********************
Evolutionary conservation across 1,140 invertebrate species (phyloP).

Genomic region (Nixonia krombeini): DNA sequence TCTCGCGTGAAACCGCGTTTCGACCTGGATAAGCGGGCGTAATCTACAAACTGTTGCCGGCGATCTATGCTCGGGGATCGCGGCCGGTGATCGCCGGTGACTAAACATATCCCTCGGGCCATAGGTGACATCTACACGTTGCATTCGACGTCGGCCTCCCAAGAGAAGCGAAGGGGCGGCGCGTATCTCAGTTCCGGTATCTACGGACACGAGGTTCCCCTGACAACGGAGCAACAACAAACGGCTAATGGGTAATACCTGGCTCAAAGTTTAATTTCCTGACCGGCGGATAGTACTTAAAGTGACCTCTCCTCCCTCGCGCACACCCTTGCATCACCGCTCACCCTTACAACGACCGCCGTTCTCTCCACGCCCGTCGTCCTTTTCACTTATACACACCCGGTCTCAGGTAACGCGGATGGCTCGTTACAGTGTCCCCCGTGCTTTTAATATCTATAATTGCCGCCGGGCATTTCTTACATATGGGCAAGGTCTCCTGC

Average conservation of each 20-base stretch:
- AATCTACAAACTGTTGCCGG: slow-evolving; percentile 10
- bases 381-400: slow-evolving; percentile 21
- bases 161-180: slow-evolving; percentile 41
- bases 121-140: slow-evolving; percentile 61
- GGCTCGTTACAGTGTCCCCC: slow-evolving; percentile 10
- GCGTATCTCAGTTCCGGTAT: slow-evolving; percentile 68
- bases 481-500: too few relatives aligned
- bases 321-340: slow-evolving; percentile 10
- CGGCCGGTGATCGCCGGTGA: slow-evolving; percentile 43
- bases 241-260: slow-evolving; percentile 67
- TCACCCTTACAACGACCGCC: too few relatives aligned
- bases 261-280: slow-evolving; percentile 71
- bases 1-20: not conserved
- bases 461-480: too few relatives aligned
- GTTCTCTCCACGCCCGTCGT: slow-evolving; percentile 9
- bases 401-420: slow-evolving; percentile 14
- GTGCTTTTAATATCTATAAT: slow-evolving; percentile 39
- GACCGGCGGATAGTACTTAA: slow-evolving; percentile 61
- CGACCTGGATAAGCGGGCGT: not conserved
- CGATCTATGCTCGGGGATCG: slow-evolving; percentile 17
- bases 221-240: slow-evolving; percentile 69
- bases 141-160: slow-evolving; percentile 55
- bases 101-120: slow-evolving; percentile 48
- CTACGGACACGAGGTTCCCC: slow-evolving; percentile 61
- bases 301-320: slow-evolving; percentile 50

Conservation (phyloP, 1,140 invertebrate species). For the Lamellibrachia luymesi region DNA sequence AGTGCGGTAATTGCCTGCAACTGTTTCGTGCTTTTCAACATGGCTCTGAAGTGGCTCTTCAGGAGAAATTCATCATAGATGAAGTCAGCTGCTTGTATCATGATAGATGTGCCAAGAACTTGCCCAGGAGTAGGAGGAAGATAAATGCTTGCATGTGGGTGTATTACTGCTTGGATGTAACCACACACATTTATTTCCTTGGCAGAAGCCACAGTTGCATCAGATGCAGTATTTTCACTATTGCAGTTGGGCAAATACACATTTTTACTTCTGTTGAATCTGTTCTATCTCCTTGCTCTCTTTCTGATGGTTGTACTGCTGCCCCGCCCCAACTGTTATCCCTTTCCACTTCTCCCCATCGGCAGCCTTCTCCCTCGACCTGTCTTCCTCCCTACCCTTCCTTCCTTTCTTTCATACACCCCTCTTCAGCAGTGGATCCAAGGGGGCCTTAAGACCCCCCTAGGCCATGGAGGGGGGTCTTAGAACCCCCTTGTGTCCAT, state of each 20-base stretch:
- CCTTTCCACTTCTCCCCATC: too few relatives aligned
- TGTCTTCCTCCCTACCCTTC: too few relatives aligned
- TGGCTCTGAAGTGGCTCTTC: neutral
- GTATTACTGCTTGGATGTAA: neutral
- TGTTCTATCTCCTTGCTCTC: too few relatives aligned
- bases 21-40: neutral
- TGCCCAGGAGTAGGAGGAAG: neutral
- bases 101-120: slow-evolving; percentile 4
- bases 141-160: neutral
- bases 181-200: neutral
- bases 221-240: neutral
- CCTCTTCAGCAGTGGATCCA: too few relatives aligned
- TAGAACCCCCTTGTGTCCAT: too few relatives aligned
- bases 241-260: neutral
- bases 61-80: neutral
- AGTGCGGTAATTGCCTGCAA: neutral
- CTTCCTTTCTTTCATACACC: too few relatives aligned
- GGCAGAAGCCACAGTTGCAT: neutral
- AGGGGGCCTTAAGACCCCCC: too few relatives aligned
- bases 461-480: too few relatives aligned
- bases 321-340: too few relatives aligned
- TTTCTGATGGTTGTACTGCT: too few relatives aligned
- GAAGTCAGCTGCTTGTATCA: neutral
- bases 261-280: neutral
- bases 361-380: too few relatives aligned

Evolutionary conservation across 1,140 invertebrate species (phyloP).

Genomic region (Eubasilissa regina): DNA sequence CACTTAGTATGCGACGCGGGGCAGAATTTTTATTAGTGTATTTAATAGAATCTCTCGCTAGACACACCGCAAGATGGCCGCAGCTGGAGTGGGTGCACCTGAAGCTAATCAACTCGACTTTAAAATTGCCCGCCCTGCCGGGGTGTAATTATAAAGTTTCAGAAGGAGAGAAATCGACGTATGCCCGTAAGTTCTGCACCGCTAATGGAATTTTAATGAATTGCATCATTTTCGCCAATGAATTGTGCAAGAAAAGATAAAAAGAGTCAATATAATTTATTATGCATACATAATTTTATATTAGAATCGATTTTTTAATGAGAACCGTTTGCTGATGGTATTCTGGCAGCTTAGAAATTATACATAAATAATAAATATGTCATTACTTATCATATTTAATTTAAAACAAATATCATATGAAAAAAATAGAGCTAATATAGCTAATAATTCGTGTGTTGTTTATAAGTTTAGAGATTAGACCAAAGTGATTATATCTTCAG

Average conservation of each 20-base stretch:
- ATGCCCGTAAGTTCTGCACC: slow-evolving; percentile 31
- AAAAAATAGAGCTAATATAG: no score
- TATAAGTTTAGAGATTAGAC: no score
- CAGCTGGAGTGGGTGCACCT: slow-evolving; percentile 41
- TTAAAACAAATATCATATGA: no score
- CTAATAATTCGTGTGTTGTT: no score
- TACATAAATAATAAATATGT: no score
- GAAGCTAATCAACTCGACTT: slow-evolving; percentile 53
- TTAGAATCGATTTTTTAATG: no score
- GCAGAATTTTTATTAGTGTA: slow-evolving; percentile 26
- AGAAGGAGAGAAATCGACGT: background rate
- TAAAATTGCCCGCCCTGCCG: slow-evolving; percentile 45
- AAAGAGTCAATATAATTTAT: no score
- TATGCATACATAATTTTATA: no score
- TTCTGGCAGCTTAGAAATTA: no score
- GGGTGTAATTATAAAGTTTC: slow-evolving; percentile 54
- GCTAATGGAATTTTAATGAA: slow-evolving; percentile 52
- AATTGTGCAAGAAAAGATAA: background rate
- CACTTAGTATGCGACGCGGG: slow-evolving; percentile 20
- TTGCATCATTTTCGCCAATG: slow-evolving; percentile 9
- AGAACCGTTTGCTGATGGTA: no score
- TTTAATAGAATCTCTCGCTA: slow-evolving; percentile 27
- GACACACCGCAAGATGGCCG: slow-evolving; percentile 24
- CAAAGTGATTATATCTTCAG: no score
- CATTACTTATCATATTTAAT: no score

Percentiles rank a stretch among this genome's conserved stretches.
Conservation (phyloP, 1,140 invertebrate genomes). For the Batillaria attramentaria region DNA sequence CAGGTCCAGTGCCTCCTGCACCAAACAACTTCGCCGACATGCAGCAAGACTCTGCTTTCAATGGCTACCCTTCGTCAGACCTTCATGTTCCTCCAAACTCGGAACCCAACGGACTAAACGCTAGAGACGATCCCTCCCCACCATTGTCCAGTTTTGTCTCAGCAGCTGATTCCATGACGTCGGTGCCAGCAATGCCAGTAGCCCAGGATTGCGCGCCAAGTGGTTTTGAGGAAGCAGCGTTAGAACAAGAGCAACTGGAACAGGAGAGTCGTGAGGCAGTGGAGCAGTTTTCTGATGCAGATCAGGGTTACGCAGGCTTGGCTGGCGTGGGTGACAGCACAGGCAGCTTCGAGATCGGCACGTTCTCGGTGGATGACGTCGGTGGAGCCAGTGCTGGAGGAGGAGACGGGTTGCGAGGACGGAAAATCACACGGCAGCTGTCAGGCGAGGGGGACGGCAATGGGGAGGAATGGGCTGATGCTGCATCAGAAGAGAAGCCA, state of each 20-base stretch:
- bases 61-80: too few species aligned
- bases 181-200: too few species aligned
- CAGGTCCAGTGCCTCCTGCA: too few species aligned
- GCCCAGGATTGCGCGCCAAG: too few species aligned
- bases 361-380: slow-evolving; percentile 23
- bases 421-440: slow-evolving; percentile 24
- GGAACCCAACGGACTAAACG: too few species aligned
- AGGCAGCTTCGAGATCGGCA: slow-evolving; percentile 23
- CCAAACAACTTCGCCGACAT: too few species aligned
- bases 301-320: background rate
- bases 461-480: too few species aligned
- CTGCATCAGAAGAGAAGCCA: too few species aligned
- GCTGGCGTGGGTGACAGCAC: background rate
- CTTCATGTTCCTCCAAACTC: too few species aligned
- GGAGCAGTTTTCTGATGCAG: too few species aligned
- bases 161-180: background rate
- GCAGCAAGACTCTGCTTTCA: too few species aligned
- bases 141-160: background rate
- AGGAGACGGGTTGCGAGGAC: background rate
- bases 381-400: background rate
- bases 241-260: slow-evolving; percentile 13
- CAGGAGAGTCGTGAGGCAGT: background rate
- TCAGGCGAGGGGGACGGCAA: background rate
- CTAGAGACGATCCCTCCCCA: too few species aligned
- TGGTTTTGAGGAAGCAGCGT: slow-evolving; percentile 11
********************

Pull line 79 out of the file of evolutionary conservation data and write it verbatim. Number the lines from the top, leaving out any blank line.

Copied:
- TTTAATAGAATCTCTCGCTA: slow-evolving; percentile 27